Cummings has burnt too many bridges to survive committing the cardinal British political sin: hypocricy
25 January 2016 is not a date that has gone down in history. Despite that, the events of that day were critical to Britain voting to leave the EU, with all that’s meant since. That morning, Dominic Cummings was summoned to a meeting that was intended to remove him from running the Vote Leave campaign.
The meeting did not turn out as its board intended. Cummings responded by asserting that key senior Vote Leave staff as well as a good deal of the rest of the office, would walk were he sacked; assertions that a few quick phone calls validated. In the face of losing pretty much their whole staff less than five months before the referendum day, they backed down. The rest is well known: the data mining, the social media campaigns, the £350m/week, the signing up of Gove to Leave, and the Boris Johnson – without Cummings at its head, there’s every chance that Leave would have lost (probably not by much but lost all the same).
The crucial point here though is that Cummings needed leverage to see off the coup, in the form of support from his Vote Leave colleagues; support he was confident he would get. It was all very well him being rude to the MPs who were notionally his bosses because ultimately, they didn’t have the power to remove him and once the point had been proven, he could ignore them at will.
This is a lesson he appears to have forgotten. Since ascending the heights of Boris Johnson’s key advisor, he’s retained his legendary rudeness and contempt for norms but without any obvious sign of building up the sort of Praetorian Guard that saved him at Vote Leave. He has a patron, of course – and a very powerful one at that, in the form of the Prime Minister. That, however, may not be enough for at least three reasons.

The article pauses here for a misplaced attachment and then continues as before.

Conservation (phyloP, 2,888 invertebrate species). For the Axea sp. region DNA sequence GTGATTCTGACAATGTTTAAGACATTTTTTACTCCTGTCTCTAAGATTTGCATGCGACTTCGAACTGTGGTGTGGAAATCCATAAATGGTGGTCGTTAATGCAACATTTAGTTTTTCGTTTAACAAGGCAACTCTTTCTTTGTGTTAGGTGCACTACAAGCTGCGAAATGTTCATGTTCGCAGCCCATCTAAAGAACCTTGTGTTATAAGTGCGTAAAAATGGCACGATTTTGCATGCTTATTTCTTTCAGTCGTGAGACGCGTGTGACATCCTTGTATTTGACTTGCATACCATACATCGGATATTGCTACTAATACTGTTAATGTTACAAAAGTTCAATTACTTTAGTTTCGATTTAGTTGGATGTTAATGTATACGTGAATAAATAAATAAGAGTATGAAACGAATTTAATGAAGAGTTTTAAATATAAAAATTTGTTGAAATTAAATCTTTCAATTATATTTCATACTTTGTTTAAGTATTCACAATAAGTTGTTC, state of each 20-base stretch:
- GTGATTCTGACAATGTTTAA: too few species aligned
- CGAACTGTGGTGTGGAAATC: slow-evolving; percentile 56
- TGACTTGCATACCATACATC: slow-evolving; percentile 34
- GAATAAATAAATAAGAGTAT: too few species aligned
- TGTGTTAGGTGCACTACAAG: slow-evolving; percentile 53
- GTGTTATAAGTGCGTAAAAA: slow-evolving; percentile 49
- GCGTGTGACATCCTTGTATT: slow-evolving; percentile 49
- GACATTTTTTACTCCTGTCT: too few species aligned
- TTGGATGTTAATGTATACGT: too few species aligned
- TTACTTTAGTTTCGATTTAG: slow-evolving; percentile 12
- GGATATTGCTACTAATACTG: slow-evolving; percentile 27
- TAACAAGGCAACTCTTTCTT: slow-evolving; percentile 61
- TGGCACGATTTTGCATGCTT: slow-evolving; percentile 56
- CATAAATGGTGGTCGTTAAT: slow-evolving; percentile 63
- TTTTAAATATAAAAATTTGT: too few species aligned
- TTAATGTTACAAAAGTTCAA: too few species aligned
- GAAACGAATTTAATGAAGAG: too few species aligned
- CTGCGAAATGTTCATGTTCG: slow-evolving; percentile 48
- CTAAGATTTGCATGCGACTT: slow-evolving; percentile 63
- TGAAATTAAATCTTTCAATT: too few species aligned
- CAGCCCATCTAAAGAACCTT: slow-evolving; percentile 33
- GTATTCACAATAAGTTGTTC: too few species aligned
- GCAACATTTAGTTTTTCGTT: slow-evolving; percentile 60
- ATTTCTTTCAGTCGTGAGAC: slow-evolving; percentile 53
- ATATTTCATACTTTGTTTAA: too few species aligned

Firstly, a political patron has to balance the value of retaining their valued adviser against the damage that keeping him does. Johnson’s own political position is strong for now and he won’t be brought down even if he retains Cummings. Doing so, however, would spend valuable political capital with both the public and with MPs; capital the PM might not want to spend.
Secondly, neither the PM nor Cummings seem on top of their game at the moment – perhaps for health reasons. Cummings may well have come up with the “Stay home; protect the NHS; save lives” slogan: it certainly has his feel about it. There would be a deep irony if so. But that apart, the government hasn’t been co-ordinated recently, messages have been mixed, policies have had to be U-turned (the NHS immigrant charges, for example – an obvious bad policy to anyone with any political nous), and the media game is slipping badly. Any Odyssean Project seems still-born. So if he’s not doing much useful, is the pain worth it?
But most of all, Cummings is guilty of that greatest of British sins: hypocrisy. When people are prevented from attending the funerals of loved ones, from meeting critically ill family members, from all sorts of normal interactions in the interests of preserving the nation’s health, he – who quite possibly wrote the slogan that sums up the government’s strategy in eight words – not only didn’t stay home but didn’t stay home when he had Covid-19 symptoms. That kind of hypocrisy is not forgiven by the public.
Nor will forgiveness easily be extended to a protective patron who grants his friends special favours when livelihoods (and indeed lives) are being lost on a great scale. Such matters are not always critical but nor are they necessarily forgotten and they will continue to weigh in the balance.
The only way people usually survive such scandals is if they are effectively unsackable, as Cummings was in January 2016. He no longer has that ultra-loyal bodyguard – and even if he did, he’s in a different position now and is less important to Number 10 than he was to Vote Leave. I don’t see how he survives this. And I don’t see why he should.